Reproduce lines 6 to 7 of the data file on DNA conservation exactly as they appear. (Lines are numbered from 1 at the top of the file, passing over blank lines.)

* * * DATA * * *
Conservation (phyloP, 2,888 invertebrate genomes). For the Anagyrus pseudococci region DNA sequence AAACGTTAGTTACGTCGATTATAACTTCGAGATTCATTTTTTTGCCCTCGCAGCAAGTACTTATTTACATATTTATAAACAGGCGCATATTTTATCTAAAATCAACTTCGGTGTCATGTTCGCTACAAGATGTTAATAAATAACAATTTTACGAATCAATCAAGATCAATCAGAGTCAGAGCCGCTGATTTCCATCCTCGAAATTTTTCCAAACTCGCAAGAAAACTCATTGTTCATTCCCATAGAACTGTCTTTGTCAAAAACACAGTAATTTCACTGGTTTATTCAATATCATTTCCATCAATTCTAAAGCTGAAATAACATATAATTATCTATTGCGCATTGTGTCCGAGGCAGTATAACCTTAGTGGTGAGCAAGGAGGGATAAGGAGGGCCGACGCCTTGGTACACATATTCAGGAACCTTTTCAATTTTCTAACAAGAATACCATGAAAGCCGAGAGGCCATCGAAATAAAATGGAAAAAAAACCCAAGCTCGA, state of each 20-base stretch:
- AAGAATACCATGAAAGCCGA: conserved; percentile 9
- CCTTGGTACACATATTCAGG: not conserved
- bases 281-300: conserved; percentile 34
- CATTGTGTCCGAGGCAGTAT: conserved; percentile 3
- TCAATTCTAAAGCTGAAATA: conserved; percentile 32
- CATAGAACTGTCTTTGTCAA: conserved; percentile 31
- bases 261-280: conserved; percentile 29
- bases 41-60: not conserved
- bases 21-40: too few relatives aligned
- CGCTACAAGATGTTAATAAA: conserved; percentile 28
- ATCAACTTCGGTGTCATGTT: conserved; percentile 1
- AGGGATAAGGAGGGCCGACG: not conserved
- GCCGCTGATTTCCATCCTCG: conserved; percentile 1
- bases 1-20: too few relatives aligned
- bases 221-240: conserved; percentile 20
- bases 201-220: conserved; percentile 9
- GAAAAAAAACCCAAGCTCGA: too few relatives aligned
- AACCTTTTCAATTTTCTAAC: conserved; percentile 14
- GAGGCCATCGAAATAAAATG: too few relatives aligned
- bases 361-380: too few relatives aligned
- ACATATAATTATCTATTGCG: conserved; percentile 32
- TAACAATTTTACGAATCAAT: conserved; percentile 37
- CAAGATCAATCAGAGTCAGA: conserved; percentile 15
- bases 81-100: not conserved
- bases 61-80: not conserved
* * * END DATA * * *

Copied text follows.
- TCAATTCTAAAGCTGAAATA: conserved; percentile 32
- CATAGAACTGTCTTTGTCAA: conserved; percentile 31